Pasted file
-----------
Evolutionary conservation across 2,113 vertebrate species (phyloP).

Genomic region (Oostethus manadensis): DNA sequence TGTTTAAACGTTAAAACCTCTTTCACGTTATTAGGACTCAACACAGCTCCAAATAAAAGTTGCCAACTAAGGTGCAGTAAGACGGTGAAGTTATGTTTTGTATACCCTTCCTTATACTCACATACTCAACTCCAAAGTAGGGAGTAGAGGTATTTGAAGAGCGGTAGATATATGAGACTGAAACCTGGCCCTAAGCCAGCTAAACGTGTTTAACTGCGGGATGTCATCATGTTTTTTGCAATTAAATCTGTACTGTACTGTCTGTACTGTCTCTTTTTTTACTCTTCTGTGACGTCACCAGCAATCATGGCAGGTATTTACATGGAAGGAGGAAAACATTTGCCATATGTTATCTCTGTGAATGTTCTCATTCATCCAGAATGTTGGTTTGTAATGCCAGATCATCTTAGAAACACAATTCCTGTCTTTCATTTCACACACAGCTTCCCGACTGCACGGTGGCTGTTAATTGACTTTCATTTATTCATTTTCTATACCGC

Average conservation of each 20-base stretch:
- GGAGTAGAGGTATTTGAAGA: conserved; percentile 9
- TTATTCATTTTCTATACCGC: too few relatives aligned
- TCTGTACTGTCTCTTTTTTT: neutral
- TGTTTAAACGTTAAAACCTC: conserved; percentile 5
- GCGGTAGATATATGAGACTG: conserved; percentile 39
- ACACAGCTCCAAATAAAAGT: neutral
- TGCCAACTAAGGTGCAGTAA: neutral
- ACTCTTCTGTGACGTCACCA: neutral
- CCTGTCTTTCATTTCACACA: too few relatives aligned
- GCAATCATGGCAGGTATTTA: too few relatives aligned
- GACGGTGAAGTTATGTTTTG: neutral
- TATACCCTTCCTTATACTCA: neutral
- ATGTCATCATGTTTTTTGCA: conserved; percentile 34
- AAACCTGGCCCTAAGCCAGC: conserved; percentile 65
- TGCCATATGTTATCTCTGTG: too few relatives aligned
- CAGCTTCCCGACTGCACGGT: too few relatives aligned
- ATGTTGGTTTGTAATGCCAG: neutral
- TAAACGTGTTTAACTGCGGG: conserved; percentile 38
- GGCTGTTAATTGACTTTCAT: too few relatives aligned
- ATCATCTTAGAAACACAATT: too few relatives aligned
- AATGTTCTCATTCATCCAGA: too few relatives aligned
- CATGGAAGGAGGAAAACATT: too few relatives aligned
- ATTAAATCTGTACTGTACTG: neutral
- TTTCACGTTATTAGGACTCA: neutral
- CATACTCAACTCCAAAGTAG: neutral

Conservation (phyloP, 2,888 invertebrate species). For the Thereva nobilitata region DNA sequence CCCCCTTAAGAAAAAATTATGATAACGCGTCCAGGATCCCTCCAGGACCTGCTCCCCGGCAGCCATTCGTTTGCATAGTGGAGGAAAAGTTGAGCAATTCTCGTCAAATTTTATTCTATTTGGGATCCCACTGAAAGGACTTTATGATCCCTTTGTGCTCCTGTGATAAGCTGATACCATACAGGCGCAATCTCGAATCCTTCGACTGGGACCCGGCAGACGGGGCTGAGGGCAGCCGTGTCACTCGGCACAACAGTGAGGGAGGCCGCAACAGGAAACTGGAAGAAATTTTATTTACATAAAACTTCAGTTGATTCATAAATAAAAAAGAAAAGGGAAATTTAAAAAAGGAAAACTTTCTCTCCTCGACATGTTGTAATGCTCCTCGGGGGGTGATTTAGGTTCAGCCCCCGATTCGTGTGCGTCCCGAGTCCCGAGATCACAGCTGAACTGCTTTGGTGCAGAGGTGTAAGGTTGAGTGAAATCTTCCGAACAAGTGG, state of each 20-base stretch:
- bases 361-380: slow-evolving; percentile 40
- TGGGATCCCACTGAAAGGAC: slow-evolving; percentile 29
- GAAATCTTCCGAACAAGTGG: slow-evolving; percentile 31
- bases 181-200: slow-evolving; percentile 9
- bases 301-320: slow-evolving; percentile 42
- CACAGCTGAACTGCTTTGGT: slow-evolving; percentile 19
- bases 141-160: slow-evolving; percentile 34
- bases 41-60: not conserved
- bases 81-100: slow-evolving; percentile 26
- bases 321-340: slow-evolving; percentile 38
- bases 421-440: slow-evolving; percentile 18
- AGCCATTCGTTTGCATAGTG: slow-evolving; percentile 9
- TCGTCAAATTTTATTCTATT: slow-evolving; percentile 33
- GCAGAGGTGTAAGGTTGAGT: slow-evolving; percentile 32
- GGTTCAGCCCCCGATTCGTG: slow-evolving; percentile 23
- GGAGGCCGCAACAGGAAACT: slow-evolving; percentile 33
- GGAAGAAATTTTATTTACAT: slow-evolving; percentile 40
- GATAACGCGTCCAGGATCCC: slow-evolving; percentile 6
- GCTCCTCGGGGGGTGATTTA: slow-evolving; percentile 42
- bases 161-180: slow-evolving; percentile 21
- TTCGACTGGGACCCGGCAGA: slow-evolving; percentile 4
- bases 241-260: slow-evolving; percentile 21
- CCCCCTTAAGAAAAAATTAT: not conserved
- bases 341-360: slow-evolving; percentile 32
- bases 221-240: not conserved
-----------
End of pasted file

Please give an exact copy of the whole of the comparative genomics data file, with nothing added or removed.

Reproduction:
Evolutionary conservation across 2,113 vertebrate species (phyloP).

Genomic region (Oostethus manadensis): DNA sequence TGTTTAAACGTTAAAACCTCTTTCACGTTATTAGGACTCAACACAGCTCCAAATAAAAGTTGCCAACTAAGGTGCAGTAAGACGGTGAAGTTATGTTTTGTATACCCTTCCTTATACTCACATACTCAACTCCAAAGTAGGGAGTAGAGGTATTTGAAGAGCGGTAGATATATGAGACTGAAACCTGGCCCTAAGCCAGCTAAACGTGTTTAACTGCGGGATGTCATCATGTTTTTTGCAATTAAATCTGTACTGTACTGTCTGTACTGTCTCTTTTTTTACTCTTCTGTGACGTCACCAGCAATCATGGCAGGTATTTACATGGAAGGAGGAAAACATTTGCCATATGTTATCTCTGTGAATGTTCTCATTCATCCAGAATGTTGGTTTGTAATGCCAGATCATCTTAGAAACACAATTCCTGTCTTTCATTTCACACACAGCTTCCCGACTGCACGGTGGCTGTTAATTGACTTTCATTTATTCATTTTCTATACCGC

Average conservation of each 20-base stretch:
- GGAGTAGAGGTATTTGAAGA: conserved; percentile 9
- TTATTCATTTTCTATACCGC: too few relatives aligned
- TCTGTACTGTCTCTTTTTTT: neutral
- TGTTTAAACGTTAAAACCTC: conserved; percentile 5
- GCGGTAGATATATGAGACTG: conserved; percentile 39
- ACACAGCTCCAAATAAAAGT: neutral
- TGCCAACTAAGGTGCAGTAA: neutral
- ACTCTTCTGTGACGTCACCA: neutral
- CCTGTCTTTCATTTCACACA: too few relatives aligned
- GCAATCATGGCAGGTATTTA: too few relatives aligned
- GACGGTGAAGTTATGTTTTG: neutral
- TATACCCTTCCTTATACTCA: neutral
- ATGTCATCATGTTTTTTGCA: conserved; percentile 34
- AAACCTGGCCCTAAGCCAGC: conserved; percentile 65
- TGCCATATGTTATCTCTGTG: too few relatives aligned
- CAGCTTCCCGACTGCACGGT: too few relatives aligned
- ATGTTGGTTTGTAATGCCAG: neutral
- TAAACGTGTTTAACTGCGGG: conserved; percentile 38
- GGCTGTTAATTGACTTTCAT: too few relatives aligned
- ATCATCTTAGAAACACAATT: too few relatives aligned
- AATGTTCTCATTCATCCAGA: too few relatives aligned
- CATGGAAGGAGGAAAACATT: too few relatives aligned
- ATTAAATCTGTACTGTACTG: neutral
- TTTCACGTTATTAGGACTCA: neutral
- CATACTCAACTCCAAAGTAG: neutral

Conservation (phyloP, 2,888 invertebrate species). For the Thereva nobilitata region DNA sequence CCCCCTTAAGAAAAAATTATGATAACGCGTCCAGGATCCCTCCAGGACCTGCTCCCCGGCAGCCATTCGTTTGCATAGTGGAGGAAAAGTTGAGCAATTCTCGTCAAATTTTATTCTATTTGGGATCCCACTGAAAGGACTTTATGATCCCTTTGTGCTCCTGTGATAAGCTGATACCATACAGGCGCAATCTCGAATCCTTCGACTGGGACCCGGCAGACGGGGCTGAGGGCAGCCGTGTCACTCGGCACAACAGTGAGGGAGGCCGCAACAGGAAACTGGAAGAAATTTTATTTACATAAAACTTCAGTTGATTCATAAATAAAAAAGAAAAGGGAAATTTAAAAAAGGAAAACTTTCTCTCCTCGACATGTTGTAATGCTCCTCGGGGGGTGATTTAGGTTCAGCCCCCGATTCGTGTGCGTCCCGAGTCCCGAGATCACAGCTGAACTGCTTTGGTGCAGAGGTGTAAGGTTGAGTGAAATCTTCCGAACAAGTGG, state of each 20-base stretch:
- bases 361-380: slow-evolving; percentile 40
- TGGGATCCCACTGAAAGGAC: slow-evolving; percentile 29
- GAAATCTTCCGAACAAGTGG: slow-evolving; percentile 31
- bases 181-200: slow-evolving; percentile 9
- bases 301-320: slow-evolving; percentile 42
- CACAGCTGAACTGCTTTGGT: slow-evolving; percentile 19
- bases 141-160: slow-evolving; percentile 34
- bases 41-60: not conserved
- bases 81-100: slow-evolving; percentile 26
- bases 321-340: slow-evolving; percentile 38
- bases 421-440: slow-evolving; percentile 18
- AGCCATTCGTTTGCATAGTG: slow-evolving; percentile 9
- TCGTCAAATTTTATTCTATT: slow-evolving; percentile 33
- GCAGAGGTGTAAGGTTGAGT: slow-evolving; percentile 32
- GGTTCAGCCCCCGATTCGTG: slow-evolving; percentile 23
- GGAGGCCGCAACAGGAAACT: slow-evolving; percentile 33
- GGAAGAAATTTTATTTACAT: slow-evolving; percentile 40
- GATAACGCGTCCAGGATCCC: slow-evolving; percentile 6
- GCTCCTCGGGGGGTGATTTA: slow-evolving; percentile 42
- bases 161-180: slow-evolving; percentile 21
- TTCGACTGGGACCCGGCAGA: slow-evolving; percentile 4
- bases 241-260: slow-evolving; percentile 21
- CCCCCTTAAGAAAAAATTAT: not conserved
- bases 341-360: slow-evolving; percentile 32
- bases 221-240: not conserved